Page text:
These are services that run out to the outer zones. They are more like regular trains. But paper tickets, Oyster cards etc still work on them. With Oyster cards, contactless, and mobile payments, you will need to touch a reader when you transfer between Underground and Overground services.
As the River Thames runs through the heart of London, it has used for transport for centuries. There are 2 types of river boat service – the River Buses which operate as an alternative to the Tube and buses, or the River Tours which are more leisurely but are an excellent way of seeing London
You can use your Oyster card on the River Buses, but not to pay for boat tours.
(Of course if you're feeling really adventurous, there are companies that run speedboat trips along the Thames...)
Shank's Pony (British slang for walking)
A lot of destinations are closer together than you might think. There are maps, and black and yellow street signs dotted all over the capital, giving directions around the local area. It's also a good way to discover bits of London you might not otherwise see.
If you've got a bit more time, there are some lovely routes that take in many of the major sites, including Parliament, Westminster Abbey, the Southbank, St Paul's Cathedral, and the London Eye. Transport for London have a number of suggested routes: https://tfl.gov.uk/campaign/see-the-sights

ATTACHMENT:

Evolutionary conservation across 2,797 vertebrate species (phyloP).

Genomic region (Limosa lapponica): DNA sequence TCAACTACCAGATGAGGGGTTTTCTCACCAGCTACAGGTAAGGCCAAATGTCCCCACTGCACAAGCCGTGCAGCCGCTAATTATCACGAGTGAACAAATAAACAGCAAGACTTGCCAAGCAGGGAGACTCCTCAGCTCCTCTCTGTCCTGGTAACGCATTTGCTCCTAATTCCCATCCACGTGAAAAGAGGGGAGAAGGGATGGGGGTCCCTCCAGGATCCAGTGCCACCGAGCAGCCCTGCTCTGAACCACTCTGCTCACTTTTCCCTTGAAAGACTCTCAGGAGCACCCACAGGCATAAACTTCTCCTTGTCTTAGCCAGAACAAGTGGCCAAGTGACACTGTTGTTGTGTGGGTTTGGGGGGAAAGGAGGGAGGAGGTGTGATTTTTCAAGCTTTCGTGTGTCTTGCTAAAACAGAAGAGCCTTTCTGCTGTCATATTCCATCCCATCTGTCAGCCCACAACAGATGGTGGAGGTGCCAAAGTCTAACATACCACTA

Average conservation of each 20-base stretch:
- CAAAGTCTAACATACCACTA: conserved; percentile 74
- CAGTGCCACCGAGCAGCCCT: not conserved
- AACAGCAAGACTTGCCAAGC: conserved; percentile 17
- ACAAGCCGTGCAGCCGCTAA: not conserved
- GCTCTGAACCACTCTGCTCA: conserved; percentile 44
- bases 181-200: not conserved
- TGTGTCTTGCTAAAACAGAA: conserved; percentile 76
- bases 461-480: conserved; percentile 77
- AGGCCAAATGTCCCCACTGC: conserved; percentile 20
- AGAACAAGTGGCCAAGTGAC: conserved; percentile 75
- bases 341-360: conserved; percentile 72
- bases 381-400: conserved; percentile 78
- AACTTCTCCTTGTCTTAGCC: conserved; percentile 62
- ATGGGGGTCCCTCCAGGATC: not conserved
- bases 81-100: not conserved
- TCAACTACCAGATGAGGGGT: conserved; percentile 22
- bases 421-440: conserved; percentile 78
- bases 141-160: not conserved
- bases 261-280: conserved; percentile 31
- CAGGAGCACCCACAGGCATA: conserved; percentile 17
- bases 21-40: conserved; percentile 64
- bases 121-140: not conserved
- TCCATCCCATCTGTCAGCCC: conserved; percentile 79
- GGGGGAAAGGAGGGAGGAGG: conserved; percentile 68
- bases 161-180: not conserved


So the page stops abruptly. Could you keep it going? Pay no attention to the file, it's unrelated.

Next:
Incidentally, if you are up for walking around London, there are a host of walks led by a guide – they range from ghost walks (London's really old – it has a lot of spooky secrets), or tours around the haunts of the infamous Jack The Ripper, to history, The Beatles, Harry Potter, the Great British Pub, or Gourmet walks for foodies! You can find further details online or from London tourist information.
Emirates Air Line (cable car)
This runs between the ExCeL Centre, London (nearest interchange is Royal Victoria on the DLR) and the Greenwich Peninsula (within walking distance of the O2 Arena).
It was originally built for the London 2012 Olympics. Single fares are more expensive than fares paid with an Oyster Card. There are also "frequent flyer" tickets that allow 10 journeys within 12 months, where the fares are even cheaper, but unless you know you're going to be using the Air Line a lot, this might not be the option for you.
It is a stunning way to see panoramic views of London. Okay it's a bit more expensive, but if, for example, you're going to a special once-in-a-lifetime concert at the O2 Arena, it's a memorable way of travelling there.